What goes around comes around. (Subtext = I’m a nice person so it’s unlikely I’ll come to any harm).
Well I feel ok now (Subtext = it can’t be doing me much harm).
My great uncle Bertie lived to be 96 and he smoked 40 a day (Subtext = longevity runs in the family and here’s an example of someone who didn’t suffer a day from smoking).
My friend’s boyfriend dropped dead playing football (Subtext = isn’t being active more dangerous).
It won’t happen to me. (Subtext = I hear what you’re saying but I expect to be one of the % of people who don’t get it)
They say you can reverse all the damage from smoking so I’ll give up when I’m older. (Subtext = I’ll quit when I feel like it and there’ll be no future health consequence for me)
I’m a careful driver. (Subtext = accidents only happen to bad drivers so I’ll be ok).
Life’s short so you might as well enjoy yourself. (Subtext = I don’t want to quit smoking and I want to make myself feel better about it)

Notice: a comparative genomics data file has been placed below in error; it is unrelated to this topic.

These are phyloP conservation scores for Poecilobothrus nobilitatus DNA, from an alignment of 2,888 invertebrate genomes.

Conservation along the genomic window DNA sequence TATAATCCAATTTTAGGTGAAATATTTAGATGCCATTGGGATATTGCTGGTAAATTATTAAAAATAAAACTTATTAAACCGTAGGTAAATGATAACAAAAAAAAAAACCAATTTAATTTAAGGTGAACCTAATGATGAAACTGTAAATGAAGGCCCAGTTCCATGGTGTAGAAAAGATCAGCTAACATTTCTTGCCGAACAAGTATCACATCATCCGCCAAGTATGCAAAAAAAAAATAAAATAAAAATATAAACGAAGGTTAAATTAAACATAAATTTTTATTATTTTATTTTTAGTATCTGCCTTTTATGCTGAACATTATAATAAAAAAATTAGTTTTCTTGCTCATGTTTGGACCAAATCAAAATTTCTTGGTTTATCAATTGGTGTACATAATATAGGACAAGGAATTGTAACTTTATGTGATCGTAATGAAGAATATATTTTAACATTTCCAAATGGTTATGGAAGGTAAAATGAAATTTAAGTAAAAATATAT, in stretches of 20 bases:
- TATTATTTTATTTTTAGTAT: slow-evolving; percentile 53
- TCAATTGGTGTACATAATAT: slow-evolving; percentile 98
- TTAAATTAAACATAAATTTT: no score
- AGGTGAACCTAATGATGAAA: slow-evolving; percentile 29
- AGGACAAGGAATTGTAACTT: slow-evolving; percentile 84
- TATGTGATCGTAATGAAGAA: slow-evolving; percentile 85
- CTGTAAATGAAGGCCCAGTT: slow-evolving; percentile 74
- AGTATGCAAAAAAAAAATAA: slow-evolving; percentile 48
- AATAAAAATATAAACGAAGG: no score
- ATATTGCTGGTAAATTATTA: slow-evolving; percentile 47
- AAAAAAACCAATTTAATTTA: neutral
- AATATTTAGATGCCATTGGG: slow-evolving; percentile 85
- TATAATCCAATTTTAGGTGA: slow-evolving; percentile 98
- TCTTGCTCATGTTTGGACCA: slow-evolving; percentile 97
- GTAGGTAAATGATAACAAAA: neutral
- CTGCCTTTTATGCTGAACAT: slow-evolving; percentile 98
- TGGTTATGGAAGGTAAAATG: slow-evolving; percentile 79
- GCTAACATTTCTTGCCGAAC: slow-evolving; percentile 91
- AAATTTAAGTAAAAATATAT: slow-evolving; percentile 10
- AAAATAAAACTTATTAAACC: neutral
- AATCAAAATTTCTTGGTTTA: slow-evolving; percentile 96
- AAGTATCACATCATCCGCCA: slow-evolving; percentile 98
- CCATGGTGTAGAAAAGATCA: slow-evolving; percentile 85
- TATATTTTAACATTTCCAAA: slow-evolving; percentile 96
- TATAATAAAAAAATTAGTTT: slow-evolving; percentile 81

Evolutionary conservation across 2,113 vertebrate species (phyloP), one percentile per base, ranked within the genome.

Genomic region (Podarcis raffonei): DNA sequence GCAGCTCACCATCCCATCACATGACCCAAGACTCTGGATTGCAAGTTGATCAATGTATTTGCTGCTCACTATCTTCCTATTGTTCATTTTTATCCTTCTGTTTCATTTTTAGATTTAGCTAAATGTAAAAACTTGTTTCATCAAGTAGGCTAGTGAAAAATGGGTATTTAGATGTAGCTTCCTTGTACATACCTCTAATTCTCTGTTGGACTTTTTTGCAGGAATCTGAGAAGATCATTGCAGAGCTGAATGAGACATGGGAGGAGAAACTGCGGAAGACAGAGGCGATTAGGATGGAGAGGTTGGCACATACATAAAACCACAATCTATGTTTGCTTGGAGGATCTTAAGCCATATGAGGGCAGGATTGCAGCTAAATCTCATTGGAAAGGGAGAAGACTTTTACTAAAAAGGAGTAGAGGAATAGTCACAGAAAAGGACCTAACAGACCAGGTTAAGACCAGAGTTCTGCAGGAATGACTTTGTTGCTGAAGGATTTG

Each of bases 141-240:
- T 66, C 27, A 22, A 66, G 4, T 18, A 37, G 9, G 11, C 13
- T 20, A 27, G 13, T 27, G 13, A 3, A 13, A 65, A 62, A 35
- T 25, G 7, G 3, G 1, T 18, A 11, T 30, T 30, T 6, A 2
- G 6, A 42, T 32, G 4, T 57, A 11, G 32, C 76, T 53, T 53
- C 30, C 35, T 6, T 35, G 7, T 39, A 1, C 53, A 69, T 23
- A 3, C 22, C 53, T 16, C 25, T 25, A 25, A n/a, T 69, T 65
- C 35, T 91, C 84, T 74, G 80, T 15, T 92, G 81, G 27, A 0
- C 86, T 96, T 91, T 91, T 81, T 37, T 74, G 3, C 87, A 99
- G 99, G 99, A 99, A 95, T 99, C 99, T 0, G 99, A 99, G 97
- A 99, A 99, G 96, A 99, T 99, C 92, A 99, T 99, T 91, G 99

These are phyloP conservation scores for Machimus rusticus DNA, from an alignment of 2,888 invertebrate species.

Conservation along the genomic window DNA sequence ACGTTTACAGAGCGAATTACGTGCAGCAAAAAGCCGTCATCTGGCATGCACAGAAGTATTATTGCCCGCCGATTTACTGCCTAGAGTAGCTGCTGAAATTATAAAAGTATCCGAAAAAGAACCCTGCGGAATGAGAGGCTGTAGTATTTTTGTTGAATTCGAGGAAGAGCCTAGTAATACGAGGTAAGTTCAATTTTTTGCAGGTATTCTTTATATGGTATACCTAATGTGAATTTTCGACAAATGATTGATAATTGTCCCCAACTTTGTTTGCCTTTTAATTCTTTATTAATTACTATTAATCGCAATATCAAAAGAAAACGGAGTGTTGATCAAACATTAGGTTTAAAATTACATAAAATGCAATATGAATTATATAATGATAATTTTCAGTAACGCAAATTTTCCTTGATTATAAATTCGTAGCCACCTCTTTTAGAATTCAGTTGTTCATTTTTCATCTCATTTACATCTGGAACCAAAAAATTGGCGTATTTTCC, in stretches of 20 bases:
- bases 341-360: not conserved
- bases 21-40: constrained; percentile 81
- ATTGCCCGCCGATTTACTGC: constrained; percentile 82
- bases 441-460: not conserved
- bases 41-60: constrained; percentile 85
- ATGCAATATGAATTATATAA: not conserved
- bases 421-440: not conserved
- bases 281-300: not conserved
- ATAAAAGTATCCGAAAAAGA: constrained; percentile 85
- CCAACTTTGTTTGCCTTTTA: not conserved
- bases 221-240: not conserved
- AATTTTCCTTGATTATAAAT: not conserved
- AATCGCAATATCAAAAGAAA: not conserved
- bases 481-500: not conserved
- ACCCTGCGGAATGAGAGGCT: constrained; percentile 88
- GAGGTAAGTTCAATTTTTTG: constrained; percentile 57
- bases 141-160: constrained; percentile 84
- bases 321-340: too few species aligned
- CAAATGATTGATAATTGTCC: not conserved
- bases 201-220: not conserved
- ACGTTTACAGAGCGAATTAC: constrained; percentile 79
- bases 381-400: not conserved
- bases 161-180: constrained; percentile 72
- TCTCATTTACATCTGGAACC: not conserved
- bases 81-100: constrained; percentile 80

I might get knocked down by a bus tomorrow (Subtext = don’t give me stats I don’t understand).

The fear messages aren’t causing them a significant amount of trouble and it’s easy to find an argument that will defend their position to carry on as they are. Looking at the statistics, most of the time they are right. While the risks of future ill health might increase for a given unhealthy behaviour, such as smoking, the odds are still on their side. A person who leads a sedentary life is still most likely to be completely fine, even if their risk of ill health increases.

Here’s an example:

Research shows that leading an active lifestyle can reduce the risk of developing (any) cancer by 40-50%.